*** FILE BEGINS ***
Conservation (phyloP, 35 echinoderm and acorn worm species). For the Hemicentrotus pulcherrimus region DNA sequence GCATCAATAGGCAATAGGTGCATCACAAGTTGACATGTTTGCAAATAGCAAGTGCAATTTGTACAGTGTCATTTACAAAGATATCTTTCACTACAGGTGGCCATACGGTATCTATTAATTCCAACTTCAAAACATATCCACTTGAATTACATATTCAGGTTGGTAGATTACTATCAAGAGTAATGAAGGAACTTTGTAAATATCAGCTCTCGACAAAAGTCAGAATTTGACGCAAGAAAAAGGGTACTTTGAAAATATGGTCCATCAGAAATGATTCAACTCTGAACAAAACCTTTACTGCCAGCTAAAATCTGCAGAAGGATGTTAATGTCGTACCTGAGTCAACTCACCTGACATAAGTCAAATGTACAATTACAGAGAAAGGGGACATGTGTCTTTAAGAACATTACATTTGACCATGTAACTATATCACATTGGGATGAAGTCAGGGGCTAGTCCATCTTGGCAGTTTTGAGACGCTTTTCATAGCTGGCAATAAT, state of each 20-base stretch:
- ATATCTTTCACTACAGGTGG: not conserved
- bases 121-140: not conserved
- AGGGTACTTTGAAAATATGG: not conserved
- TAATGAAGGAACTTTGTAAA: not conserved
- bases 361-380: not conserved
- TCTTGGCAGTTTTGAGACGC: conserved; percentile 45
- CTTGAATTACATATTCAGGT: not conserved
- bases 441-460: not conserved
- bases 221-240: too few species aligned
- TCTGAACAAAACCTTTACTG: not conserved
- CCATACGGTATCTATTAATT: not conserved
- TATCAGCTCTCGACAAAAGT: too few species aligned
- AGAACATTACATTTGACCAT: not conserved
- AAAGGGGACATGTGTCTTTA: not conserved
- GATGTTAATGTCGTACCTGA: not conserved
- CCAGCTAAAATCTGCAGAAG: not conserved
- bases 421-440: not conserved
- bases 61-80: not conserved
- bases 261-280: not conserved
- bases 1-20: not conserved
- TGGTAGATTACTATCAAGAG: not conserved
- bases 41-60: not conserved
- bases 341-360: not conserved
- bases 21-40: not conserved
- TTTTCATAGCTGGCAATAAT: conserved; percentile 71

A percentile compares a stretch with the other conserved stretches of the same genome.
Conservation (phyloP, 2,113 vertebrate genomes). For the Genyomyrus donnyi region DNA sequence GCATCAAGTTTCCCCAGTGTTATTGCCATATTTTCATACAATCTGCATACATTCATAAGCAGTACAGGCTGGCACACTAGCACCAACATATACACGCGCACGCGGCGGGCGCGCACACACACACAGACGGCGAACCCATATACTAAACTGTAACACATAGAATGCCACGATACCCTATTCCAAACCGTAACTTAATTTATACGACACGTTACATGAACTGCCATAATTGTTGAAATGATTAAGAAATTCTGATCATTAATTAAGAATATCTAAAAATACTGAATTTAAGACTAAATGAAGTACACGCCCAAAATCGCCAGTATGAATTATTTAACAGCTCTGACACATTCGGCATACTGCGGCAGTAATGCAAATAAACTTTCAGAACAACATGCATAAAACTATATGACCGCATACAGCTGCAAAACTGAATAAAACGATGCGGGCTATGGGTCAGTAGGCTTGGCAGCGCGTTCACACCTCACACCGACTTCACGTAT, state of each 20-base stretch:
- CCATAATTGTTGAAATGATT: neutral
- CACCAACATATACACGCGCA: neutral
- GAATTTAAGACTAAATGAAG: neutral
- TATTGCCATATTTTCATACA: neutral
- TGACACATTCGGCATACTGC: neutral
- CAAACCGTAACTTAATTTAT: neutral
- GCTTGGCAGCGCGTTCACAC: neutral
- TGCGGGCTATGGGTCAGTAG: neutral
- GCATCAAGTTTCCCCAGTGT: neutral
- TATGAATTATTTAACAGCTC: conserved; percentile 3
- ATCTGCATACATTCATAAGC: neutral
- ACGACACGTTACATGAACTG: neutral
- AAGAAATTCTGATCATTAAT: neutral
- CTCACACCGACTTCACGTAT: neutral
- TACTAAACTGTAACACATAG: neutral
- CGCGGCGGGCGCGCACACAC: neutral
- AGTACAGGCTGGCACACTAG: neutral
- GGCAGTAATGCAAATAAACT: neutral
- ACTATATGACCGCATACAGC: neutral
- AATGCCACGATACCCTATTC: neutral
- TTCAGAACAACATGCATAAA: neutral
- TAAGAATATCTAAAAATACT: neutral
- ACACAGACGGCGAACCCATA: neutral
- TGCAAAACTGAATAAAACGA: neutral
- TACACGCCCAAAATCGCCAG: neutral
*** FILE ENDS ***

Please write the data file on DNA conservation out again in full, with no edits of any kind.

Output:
Conservation (phyloP, 35 echinoderm and acorn worm species). For the Hemicentrotus pulcherrimus region DNA sequence GCATCAATAGGCAATAGGTGCATCACAAGTTGACATGTTTGCAAATAGCAAGTGCAATTTGTACAGTGTCATTTACAAAGATATCTTTCACTACAGGTGGCCATACGGTATCTATTAATTCCAACTTCAAAACATATCCACTTGAATTACATATTCAGGTTGGTAGATTACTATCAAGAGTAATGAAGGAACTTTGTAAATATCAGCTCTCGACAAAAGTCAGAATTTGACGCAAGAAAAAGGGTACTTTGAAAATATGGTCCATCAGAAATGATTCAACTCTGAACAAAACCTTTACTGCCAGCTAAAATCTGCAGAAGGATGTTAATGTCGTACCTGAGTCAACTCACCTGACATAAGTCAAATGTACAATTACAGAGAAAGGGGACATGTGTCTTTAAGAACATTACATTTGACCATGTAACTATATCACATTGGGATGAAGTCAGGGGCTAGTCCATCTTGGCAGTTTTGAGACGCTTTTCATAGCTGGCAATAAT, state of each 20-base stretch:
- ATATCTTTCACTACAGGTGG: not conserved
- bases 121-140: not conserved
- AGGGTACTTTGAAAATATGG: not conserved
- TAATGAAGGAACTTTGTAAA: not conserved
- bases 361-380: not conserved
- TCTTGGCAGTTTTGAGACGC: conserved; percentile 45
- CTTGAATTACATATTCAGGT: not conserved
- bases 441-460: not conserved
- bases 221-240: too few species aligned
- TCTGAACAAAACCTTTACTG: not conserved
- CCATACGGTATCTATTAATT: not conserved
- TATCAGCTCTCGACAAAAGT: too few species aligned
- AGAACATTACATTTGACCAT: not conserved
- AAAGGGGACATGTGTCTTTA: not conserved
- GATGTTAATGTCGTACCTGA: not conserved
- CCAGCTAAAATCTGCAGAAG: not conserved
- bases 421-440: not conserved
- bases 61-80: not conserved
- bases 261-280: not conserved
- bases 1-20: not conserved
- TGGTAGATTACTATCAAGAG: not conserved
- bases 41-60: not conserved
- bases 341-360: not conserved
- bases 21-40: not conserved
- TTTTCATAGCTGGCAATAAT: conserved; percentile 71

A percentile compares a stretch with the other conserved stretches of the same genome.
Conservation (phyloP, 2,113 vertebrate genomes). For the Genyomyrus donnyi region DNA sequence GCATCAAGTTTCCCCAGTGTTATTGCCATATTTTCATACAATCTGCATACATTCATAAGCAGTACAGGCTGGCACACTAGCACCAACATATACACGCGCACGCGGCGGGCGCGCACACACACACAGACGGCGAACCCATATACTAAACTGTAACACATAGAATGCCACGATACCCTATTCCAAACCGTAACTTAATTTATACGACACGTTACATGAACTGCCATAATTGTTGAAATGATTAAGAAATTCTGATCATTAATTAAGAATATCTAAAAATACTGAATTTAAGACTAAATGAAGTACACGCCCAAAATCGCCAGTATGAATTATTTAACAGCTCTGACACATTCGGCATACTGCGGCAGTAATGCAAATAAACTTTCAGAACAACATGCATAAAACTATATGACCGCATACAGCTGCAAAACTGAATAAAACGATGCGGGCTATGGGTCAGTAGGCTTGGCAGCGCGTTCACACCTCACACCGACTTCACGTAT, state of each 20-base stretch:
- CCATAATTGTTGAAATGATT: neutral
- CACCAACATATACACGCGCA: neutral
- GAATTTAAGACTAAATGAAG: neutral
- TATTGCCATATTTTCATACA: neutral
- TGACACATTCGGCATACTGC: neutral
- CAAACCGTAACTTAATTTAT: neutral
- GCTTGGCAGCGCGTTCACAC: neutral
- TGCGGGCTATGGGTCAGTAG: neutral
- GCATCAAGTTTCCCCAGTGT: neutral
- TATGAATTATTTAACAGCTC: conserved; percentile 3
- ATCTGCATACATTCATAAGC: neutral
- ACGACACGTTACATGAACTG: neutral
- AAGAAATTCTGATCATTAAT: neutral
- CTCACACCGACTTCACGTAT: neutral
- TACTAAACTGTAACACATAG: neutral
- CGCGGCGGGCGCGCACACAC: neutral
- AGTACAGGCTGGCACACTAG: neutral
- GGCAGTAATGCAAATAAACT: neutral
- ACTATATGACCGCATACAGC: neutral
- AATGCCACGATACCCTATTC: neutral
- TTCAGAACAACATGCATAAA: neutral
- TAAGAATATCTAAAAATACT: neutral
- ACACAGACGGCGAACCCATA: neutral
- TGCAAAACTGAATAAAACGA: neutral
- TACACGCCCAAAATCGCCAG: neutral